Kikonyogo Kivumbi reports on Behind the Mask:
Gay rights activists in Uganda have started consultations with HIV/Aids and human rights organisations about the proposed East African Community HIV and Aids Prevention and Management Bill, 2010.
The activists have been spurred by the fact that the East African Community Council (EAC) of Legal and Judicial Affairs will be meeting next week to develop opinion on the gay friendly East African HIV/Aids bill and advise their home governments.
The meeting taking place in Arusha, Tanzania will be attended by the Attorneys General and Justice Ministers of the five East African Community member countries of Uganda, Kenya, Tanzania, Rwanda and Burundi.
The outcomes shall set discussions for the EAC Council of Ministers set for the second week of November which will be attended by amongst others Uganda’s Minister for EAC Eriya Kategaya. The ministers will be expected to make executive recommendations to the bill which will be tabled in March 2012.
Julius Sabuni, a member of the Eastern African National Networks of Aids Service Organisations, a consortium of regional national organisations said on Thursday in Kampala that activists from the region should get ready for the processes to influence a positive agenda. He said when the bill is adopted and passed by the five countries, it will take precedence over national HIV/Aids legal frameworks.
For this to happen though, Kabumba Busingye, a Ugandan lecturer of law and gay rights advocate said national parliaments will have to ratify the East African bill and synchronise it with local law. He said as the bill is gay rights friendly, activists in Uganda should engage in advocacy to ensure that Uganda is able to agree to the bill, but also ratify it when it is tabled next year. Kabumba said gay activists should ensure Uganda does not oppose the gay text in the bill.
Mary Kamukama, an activist with the Ugandan Health Rights Action Group warned, “We should be careful here. Uganda is fond of partial ratification of laws in East Africa, say the customs Union. We need to ensure criminalization we oppose in Ugandan HIV bill is ratified by Ugandan Parliament when finally adopted.”
The gay activists are spearheaded by Uhspa Uganda together with the Uganda Civil Society Coalition on Human Rights and Constitutional Law, a grouping of 33 gay friendly activists and organisations.
The position they agree on will be presented to Ugandan Minister or East African Cooperation and Uganda’s legislators at the East African Assembly in Arusha.
The draft bill indicates that the five member countries of the block want to drop criminalization of HIV/Aids spread in their country specific laws, while adopting a human rights based approach to fighting the pandemic.
The proposed bill will synchronize a regional approach to HIV/Aids programming. Mr Sabuni said he was happy that although the bill was initially proposed by CSOs in the region, it has been picked up by the executive in the regional governments.
The proposed non-criminalization of HIV/Aids and fostering provision of information to all people in the region, without any discrimination has won the hearts of some HIV/Aids activists and lobby groups in Uganda.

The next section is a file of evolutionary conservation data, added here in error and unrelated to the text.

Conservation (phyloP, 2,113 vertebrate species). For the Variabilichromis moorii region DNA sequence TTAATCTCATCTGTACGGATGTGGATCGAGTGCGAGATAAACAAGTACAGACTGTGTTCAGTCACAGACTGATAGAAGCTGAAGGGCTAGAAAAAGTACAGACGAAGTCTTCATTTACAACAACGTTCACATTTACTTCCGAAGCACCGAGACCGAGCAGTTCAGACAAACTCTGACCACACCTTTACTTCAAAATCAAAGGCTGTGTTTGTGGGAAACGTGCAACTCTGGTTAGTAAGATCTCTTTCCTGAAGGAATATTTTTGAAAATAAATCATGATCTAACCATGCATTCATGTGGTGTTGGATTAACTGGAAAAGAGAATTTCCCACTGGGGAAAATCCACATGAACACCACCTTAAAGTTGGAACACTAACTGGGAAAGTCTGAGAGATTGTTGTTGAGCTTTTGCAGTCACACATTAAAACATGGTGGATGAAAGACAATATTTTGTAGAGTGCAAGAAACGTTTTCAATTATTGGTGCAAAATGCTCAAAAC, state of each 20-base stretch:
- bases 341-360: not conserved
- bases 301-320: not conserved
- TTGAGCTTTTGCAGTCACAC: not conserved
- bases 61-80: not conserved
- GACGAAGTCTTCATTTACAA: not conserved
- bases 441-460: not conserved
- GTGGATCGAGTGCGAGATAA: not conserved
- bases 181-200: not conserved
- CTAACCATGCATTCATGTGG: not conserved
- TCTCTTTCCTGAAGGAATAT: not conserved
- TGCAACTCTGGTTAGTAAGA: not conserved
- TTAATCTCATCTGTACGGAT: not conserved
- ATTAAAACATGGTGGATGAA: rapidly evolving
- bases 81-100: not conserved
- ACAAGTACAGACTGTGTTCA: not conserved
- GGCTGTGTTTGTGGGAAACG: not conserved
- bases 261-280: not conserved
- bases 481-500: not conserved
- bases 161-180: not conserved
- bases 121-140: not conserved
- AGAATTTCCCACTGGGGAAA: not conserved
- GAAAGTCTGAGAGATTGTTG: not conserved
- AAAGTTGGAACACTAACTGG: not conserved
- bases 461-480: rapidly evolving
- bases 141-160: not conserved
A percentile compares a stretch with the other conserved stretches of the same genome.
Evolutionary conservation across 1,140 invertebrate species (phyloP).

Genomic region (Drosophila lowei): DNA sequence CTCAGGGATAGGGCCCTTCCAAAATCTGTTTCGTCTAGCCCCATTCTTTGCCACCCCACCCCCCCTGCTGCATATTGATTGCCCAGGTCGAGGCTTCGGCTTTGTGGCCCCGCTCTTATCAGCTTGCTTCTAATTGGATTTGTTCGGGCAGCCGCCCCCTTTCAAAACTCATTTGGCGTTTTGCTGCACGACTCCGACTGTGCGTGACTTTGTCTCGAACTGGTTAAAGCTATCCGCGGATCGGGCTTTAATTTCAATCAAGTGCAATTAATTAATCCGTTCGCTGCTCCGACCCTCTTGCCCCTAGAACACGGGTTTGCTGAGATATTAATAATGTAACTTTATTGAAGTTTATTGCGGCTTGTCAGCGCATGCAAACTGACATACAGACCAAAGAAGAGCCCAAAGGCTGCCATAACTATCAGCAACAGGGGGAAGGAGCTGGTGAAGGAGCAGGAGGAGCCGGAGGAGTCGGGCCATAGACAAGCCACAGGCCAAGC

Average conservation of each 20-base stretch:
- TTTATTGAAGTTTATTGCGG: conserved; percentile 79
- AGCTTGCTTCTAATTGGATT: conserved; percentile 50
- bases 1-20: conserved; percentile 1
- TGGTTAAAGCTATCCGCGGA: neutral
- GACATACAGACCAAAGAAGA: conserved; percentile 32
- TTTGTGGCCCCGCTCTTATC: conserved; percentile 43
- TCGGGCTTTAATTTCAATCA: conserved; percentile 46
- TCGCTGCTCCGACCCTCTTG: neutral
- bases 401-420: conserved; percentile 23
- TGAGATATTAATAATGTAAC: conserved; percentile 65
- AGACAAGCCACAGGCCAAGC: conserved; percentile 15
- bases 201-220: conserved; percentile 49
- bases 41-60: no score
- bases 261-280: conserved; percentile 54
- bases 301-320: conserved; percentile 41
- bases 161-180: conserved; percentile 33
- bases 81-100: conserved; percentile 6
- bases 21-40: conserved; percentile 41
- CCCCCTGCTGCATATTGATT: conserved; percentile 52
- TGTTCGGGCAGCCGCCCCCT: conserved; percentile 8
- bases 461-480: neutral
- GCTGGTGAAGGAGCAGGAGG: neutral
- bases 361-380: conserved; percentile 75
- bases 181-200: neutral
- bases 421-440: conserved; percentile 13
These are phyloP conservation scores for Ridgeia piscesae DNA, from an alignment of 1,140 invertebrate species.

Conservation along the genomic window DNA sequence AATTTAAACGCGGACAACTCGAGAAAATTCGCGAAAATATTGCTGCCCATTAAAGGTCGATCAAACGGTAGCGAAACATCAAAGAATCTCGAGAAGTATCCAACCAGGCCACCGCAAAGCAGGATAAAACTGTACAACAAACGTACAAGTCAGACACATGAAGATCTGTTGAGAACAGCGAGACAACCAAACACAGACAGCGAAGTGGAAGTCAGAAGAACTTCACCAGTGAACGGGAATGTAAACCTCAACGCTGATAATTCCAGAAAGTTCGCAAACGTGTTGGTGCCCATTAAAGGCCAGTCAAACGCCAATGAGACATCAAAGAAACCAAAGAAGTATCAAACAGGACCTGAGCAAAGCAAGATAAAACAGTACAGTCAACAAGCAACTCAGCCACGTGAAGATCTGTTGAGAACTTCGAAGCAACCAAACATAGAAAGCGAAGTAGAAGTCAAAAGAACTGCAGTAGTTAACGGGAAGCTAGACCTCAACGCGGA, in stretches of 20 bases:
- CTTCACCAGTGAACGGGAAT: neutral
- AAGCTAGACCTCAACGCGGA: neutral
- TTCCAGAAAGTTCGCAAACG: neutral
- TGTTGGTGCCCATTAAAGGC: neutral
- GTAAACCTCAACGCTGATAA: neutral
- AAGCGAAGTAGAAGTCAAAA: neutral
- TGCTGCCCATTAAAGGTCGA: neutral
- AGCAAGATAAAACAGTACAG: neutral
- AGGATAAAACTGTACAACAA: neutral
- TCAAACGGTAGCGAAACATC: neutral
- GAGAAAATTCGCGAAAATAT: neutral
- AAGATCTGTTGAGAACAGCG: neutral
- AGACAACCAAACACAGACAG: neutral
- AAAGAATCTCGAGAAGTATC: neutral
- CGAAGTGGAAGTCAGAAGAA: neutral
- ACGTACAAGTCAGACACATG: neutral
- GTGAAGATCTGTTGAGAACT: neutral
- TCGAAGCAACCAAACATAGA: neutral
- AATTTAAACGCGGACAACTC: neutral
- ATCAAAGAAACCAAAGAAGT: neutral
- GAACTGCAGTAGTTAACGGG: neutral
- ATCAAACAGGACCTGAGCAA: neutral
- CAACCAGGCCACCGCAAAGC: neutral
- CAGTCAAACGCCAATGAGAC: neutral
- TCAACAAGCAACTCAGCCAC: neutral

Ugandan HIV/Aids activists spent most of last year lobbying Parliament to drop criminalization of HIV in the country’s HIV/Aids Control Bill 2010. Gay activists and pressure groups also petitioned Ugandan parliament, demanding streamlining of gays rights to health in the Ugandan HIV/Aids Control Bill 2010. The Ugandan HIV Bill expired in the last Parliament, but is likely to be tabled again before Parliament breaks off for the Christmas holiday this year.
Gay activists, HIV/Aids and human rights groups are looking at the East African HIV Bill critically as it will have over bearing influence on the Ugandan HIV Bill when it comes to Parliament for debate.
Dorah Kyomukama, the Executive Director of Uganda Network on Law, on Law and Ethics said the bill was good for Uganda, especially removing criminalization in national legal frameworks.
Prossy Ssonko, a board member of LGBTI lobby group, Uhspa Uganda said, “The language of the bill seems promising to gay rights to health.”
She added that the bill has a likelihood that homosexuals will be included in information sharing, and access to vital supplies for HIV prevention, care, support and treatment.
Ssonko said “But the language is still vague. All LGBTI activists in the East African region need to take interest in the bill to make the language gay specific and friendly.”
Part of the bill refers to how vulnerable and marginalized groups will be reached if the bill is passed. It reads in part, “Vulnerable or marginalized groups in relation to HIV and Aids, means any group whose members may have special needs or may experience poorer outcomes if their needs are not specially addressed and includes persons with disabilities, children, women and girls, persons engaging in any form of consensual sexual conduct that is risky or that is prohibited by or under any law, injecting drug users, refugees, immigrants, prisoners, internally displaced persons and mobile populations.”
The bill also talks about “Outlawing HIV related discrimination, promote the acceptance of persons living with HIV and members of vulnerable and marginalized groups; and devise appropriate messages and strategies targeting vulnerable and marginalized groups; present messages in formats that facilitate the inclusion of the different categories of persons with disability.”